DL Ryon Bingham (Rick Stewart/Getty)
Assembling a contending roster is about more than identifying talented players…it’s about identifying talented programs. There are six major college programs with multiple players on San Diego’s roster, accounting for more than a dozen players who are critical to the Bolts’ success. Team expert Michael Lombardo ranks the impact of each college.
1.) Purdue: OLB Shaun Phillips and C Nick Hardwick
Phillips is one of the league’s best pure pass-rushers because of ability to beat linemen off the snap and blow by them on the way to the QB. He has 20 sacks over the last two seasons and is the perfect complement to Shawne Merriman.
Hardwick is a former wrestler who wins battles at the point of attack with leverage and grit. He is a leader on the offensive line and makes sure all of the Chargers’ linemen are in sync before the snap. He played in the Pro Bowl following the 2006 season and should be a regular in Hawaii if he fully recovers from foot surgery.
2.) Iowa: G Mike Goff and K Nate Kaeding
Goff is one of San Diego’s most consistent linemen. He joined the team prior to the 2004 season and has started every game at right guard since. His ability to pull-block effectively is a big reason for LaDainian Tomlinson’s success running left.
Kaeding also ranks among the League’s best at his position. He’s converted on better than 87 percent of his attempts each of the last three seasons. He also proved he has some clutch in him with his 4-for-4 performance in the AFC Championship Game despite a seriously injured plant-leg.
Second-year tight end Scott Chandler is also a former Hawkeye.
3.) Kansas State: OT Jeromey Clary and RB Darren Sproles
Clary made a lightning-quick ascension to the starting lineup. After spending his rookie year on the practice squad, he climbed the ladder last season by supplanting both Roman Oben and Shane Olivea. The offense took off once Clary became a starter, although the arrival of Chris Chambers also had a lot to do with that.
Sproles also enjoyed a breakout 2007 campaign. In addition to returning two kicks for scores, he finally found his niche on offense. He carried 37 times for 164 yards and two scores and chipped in 10 receptions, as well.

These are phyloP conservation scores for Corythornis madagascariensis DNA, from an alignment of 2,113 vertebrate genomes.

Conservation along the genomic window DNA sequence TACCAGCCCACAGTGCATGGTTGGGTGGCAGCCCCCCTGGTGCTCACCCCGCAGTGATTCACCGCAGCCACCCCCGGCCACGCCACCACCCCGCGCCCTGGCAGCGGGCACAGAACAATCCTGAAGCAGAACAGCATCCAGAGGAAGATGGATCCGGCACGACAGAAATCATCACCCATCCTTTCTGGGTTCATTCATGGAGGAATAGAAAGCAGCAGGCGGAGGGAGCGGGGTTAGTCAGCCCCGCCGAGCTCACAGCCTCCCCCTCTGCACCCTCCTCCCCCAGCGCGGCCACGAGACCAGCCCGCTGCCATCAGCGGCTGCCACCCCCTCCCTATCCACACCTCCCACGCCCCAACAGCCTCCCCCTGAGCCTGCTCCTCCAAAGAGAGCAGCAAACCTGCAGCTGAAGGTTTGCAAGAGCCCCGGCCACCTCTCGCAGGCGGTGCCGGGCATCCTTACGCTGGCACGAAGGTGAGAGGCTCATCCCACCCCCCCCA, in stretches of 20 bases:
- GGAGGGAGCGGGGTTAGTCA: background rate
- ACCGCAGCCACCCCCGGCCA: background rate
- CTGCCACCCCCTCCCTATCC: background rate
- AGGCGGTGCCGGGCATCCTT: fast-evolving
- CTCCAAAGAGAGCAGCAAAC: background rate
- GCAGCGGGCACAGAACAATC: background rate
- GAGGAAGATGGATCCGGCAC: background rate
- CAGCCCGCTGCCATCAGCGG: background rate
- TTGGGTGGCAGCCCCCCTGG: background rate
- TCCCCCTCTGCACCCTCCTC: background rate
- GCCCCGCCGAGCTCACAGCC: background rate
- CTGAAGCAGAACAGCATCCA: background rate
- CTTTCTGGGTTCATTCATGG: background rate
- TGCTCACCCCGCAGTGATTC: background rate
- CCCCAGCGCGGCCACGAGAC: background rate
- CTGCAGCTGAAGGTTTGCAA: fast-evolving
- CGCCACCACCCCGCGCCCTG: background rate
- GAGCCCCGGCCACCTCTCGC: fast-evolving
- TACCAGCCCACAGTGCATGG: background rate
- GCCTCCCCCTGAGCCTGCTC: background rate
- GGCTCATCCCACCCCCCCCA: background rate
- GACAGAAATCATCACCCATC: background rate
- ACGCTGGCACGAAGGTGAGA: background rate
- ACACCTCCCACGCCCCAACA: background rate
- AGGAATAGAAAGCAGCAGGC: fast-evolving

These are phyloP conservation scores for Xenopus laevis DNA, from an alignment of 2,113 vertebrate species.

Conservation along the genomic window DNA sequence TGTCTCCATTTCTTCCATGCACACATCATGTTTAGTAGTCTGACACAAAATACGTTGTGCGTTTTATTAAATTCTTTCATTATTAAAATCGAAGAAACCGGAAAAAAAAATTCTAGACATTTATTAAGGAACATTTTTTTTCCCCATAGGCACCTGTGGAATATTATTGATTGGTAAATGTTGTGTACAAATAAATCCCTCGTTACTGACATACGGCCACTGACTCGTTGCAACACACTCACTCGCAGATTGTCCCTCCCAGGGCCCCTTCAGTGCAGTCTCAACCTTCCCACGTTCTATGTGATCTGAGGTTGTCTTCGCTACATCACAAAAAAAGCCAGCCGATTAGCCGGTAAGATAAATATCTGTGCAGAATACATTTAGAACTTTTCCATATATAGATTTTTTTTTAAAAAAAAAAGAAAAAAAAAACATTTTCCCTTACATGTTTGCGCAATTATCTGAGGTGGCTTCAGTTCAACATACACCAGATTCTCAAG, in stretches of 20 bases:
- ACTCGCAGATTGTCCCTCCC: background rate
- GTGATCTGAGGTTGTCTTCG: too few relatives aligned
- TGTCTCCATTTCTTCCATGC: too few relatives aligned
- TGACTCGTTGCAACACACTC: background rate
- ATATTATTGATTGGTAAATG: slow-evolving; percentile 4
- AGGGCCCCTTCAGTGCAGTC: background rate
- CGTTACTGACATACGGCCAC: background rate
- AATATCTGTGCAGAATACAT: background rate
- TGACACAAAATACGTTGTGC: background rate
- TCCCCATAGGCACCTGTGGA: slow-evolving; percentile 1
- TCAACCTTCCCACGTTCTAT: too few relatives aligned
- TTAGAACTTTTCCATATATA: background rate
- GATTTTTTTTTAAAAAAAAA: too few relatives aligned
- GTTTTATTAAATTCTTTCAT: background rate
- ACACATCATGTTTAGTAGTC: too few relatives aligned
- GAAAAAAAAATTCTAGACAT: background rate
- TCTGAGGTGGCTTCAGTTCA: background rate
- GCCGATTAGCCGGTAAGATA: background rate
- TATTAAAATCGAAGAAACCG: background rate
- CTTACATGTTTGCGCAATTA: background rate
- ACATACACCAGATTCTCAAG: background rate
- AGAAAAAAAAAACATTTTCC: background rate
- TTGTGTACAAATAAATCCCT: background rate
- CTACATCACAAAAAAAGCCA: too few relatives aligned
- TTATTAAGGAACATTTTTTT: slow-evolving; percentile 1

4.) Arizona: CB Antoine Cason and TE Brandon Manumaleuna
It is difficult to gauge Cason’s impact given that he’s yet to play in an NFL game. Nonetheless, his smooth coverage skills should fit in nicely between Antonio Cromartie and Quentin Jammer.
Manumaleuna is a versatile H-back who lines up all over the field. He functions as an extra offensive tackle on running downs and serves as Philip Rivers’ personal protector in obvious passing situations.
5.) Nebraska: DL Ryon Bingham and LB Carlos Polk
The Nebraska imprint is obvious on Bingham and Polk. Both made the team as second-day draft picks before working into the rotation and earning multi-year contract extensions. Bingham will see plenty of time as a backup defensive end and nose tackle this season. Polk, a two-time Special Teams Player of the Year award winner, will make his biggest impact chasing down kick returners.
6.) Clemson: LB Anthony Waters and QB Charlie Whitehurst
Neither Waters nor Whitehurst made much of an impact last season, but that should change for at least one of them in 2008. Waters will compete with Derek Smith to start at inside linebacker while Stephen Cooper serves his four-game suspension to start the season. Whitehurst is once again buried on the depth chart after Billy Volek signed a new three-year contract this off-season.
Michael Lombardo is a member of the Pro Football Writers of America and a long-time contributor to the Scout.com network. His analysis has been published by the NFL Network, Fox Sports and MySpace Sports. He has followed the Chargers for more than 15 years and covered the team since 2003.